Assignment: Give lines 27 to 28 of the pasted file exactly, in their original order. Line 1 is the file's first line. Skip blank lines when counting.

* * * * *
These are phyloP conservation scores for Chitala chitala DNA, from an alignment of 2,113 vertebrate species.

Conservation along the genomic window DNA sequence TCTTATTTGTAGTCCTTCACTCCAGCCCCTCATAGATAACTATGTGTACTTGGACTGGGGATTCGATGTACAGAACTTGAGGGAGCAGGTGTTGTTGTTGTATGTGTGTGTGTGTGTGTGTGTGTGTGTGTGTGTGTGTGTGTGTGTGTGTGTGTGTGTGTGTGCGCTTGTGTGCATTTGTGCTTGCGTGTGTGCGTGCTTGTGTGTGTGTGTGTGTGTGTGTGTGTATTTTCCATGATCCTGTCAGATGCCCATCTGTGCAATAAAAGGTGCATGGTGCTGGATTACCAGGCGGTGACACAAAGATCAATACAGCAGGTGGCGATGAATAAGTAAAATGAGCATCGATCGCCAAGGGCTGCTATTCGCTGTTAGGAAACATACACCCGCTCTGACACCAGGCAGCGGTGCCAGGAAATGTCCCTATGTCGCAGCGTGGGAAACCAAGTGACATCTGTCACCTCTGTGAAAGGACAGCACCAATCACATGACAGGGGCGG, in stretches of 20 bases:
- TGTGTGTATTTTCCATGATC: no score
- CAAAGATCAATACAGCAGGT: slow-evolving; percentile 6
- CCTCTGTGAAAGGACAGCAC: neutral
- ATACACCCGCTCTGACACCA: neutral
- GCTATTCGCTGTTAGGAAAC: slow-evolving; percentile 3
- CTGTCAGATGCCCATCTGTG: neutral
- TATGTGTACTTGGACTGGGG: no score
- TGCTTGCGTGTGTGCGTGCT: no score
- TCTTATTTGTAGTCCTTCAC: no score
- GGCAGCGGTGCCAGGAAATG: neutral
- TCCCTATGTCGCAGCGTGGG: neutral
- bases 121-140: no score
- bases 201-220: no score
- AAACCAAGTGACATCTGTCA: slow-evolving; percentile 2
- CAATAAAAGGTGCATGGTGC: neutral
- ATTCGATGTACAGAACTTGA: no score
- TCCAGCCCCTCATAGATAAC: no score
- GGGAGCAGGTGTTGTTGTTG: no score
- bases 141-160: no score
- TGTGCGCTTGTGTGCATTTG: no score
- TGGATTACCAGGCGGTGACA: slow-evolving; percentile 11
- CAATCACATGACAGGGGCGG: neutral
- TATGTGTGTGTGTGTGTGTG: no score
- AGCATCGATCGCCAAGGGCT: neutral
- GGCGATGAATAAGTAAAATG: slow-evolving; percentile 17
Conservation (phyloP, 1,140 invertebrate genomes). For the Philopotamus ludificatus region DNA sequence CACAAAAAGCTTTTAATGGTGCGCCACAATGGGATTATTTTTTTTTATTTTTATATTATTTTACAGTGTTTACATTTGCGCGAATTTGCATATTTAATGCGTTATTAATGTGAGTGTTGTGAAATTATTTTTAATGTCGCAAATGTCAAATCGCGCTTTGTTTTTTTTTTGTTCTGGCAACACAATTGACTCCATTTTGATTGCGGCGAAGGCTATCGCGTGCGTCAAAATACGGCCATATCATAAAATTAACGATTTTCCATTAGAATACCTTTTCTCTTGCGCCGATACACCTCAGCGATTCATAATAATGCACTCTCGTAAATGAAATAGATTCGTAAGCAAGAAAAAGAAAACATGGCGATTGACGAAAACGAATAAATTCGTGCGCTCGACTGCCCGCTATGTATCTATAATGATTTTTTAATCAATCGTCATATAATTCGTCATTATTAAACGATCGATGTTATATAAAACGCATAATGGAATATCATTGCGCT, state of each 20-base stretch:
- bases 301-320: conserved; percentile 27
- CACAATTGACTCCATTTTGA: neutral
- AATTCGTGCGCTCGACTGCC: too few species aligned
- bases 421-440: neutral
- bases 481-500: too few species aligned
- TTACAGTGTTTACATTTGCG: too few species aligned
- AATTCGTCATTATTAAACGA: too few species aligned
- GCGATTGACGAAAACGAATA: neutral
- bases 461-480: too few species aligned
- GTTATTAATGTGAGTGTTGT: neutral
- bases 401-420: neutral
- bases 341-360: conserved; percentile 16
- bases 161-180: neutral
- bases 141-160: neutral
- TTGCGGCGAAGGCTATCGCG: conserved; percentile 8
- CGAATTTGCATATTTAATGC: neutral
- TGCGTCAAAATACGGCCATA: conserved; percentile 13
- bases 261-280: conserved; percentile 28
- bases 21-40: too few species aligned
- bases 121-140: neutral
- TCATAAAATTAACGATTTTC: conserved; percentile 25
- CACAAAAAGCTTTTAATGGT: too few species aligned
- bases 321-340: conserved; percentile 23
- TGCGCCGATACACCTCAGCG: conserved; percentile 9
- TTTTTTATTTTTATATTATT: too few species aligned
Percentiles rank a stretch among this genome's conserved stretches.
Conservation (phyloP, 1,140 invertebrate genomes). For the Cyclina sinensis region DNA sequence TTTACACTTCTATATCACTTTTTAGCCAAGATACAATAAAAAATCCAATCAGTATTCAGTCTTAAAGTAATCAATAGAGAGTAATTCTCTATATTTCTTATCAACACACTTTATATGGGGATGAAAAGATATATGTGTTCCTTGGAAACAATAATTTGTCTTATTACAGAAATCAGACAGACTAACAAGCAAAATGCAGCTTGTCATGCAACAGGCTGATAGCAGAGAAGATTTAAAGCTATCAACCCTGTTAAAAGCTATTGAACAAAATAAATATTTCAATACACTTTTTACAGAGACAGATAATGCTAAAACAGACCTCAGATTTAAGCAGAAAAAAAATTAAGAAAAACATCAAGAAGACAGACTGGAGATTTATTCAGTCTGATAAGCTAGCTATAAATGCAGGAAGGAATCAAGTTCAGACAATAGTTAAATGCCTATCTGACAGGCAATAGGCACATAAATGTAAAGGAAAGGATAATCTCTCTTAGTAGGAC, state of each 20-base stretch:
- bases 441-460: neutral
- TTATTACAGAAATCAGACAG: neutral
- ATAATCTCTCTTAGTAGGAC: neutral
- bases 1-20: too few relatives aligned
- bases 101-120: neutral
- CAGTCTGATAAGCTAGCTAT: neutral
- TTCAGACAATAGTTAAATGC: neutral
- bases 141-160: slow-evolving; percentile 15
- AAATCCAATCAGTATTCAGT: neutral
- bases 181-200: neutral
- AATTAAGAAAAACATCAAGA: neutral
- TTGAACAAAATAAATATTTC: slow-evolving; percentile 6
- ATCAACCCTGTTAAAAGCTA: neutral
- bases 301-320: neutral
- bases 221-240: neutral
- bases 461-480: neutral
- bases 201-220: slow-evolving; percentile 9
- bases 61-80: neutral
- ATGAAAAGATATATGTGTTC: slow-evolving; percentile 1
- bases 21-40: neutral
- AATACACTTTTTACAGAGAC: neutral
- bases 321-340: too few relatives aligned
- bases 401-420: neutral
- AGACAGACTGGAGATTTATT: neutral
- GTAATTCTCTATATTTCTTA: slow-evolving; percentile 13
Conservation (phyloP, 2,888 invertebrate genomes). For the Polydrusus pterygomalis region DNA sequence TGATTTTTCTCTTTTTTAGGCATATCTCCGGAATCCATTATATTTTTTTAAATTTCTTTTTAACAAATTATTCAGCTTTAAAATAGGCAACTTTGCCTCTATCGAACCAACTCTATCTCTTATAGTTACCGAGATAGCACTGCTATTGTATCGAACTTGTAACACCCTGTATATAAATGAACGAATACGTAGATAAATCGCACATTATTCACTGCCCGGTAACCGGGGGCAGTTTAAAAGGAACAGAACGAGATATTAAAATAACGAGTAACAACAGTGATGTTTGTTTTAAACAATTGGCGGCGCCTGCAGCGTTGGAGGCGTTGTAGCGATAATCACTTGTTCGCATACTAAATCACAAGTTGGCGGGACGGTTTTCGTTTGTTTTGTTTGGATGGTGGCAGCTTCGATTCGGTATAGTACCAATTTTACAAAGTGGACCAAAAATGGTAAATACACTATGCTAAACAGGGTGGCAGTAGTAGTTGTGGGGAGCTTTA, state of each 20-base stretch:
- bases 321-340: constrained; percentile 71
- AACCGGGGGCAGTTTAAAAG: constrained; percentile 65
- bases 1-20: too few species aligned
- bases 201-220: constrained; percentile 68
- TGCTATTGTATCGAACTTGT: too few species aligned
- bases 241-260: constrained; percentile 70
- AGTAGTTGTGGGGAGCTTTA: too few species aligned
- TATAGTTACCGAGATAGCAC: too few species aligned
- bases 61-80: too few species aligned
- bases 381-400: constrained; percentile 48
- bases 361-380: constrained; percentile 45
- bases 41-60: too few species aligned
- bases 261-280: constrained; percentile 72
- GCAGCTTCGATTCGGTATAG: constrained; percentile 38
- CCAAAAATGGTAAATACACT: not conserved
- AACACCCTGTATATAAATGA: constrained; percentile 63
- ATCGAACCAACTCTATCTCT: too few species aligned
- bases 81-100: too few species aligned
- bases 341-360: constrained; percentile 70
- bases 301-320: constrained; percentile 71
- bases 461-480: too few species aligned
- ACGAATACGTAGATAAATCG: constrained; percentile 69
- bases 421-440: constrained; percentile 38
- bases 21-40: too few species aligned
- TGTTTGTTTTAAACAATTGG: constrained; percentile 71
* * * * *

- GGCGATGAATAAGTAAAATG: slow-evolving; percentile 17
Conservation (phyloP, 1,140 invertebrate genomes). For the Philopotamus ludificatus region DNA sequence CACAAAAAGCTTTTAATGGTGCGCCACAATGGGATTATTTTTTTTTATTTTTATATTATTTTACAGTGTTTACATTTGCGCGAATTTGCATATTTAATGCGTTATTAATGTGAGTGTTGTGAAATTATTTTTAATGTCGCAAATGTCAAATCGCGCTTTGTTTTTTTTTTGTTCTGGCAACACAATTGACTCCATTTTGATTGCGGCGAAGGCTATCGCGTGCGTCAAAATACGGCCATATCATAAAATTAACGATTTTCCATTAGAATACCTTTTCTCTTGCGCCGATACACCTCAGCGATTCATAATAATGCACTCTCGTAAATGAAATAGATTCGTAAGCAAGAAAAAGAAAACATGGCGATTGACGAAAACGAATAAATTCGTGCGCTCGACTGCCCGCTATGTATCTATAATGATTTTTTAATCAATCGTCATATAATTCGTCATTATTAAACGATCGATGTTATATAAAACGCATAATGGAATATCATTGCGCT, state of each 20-base stretch: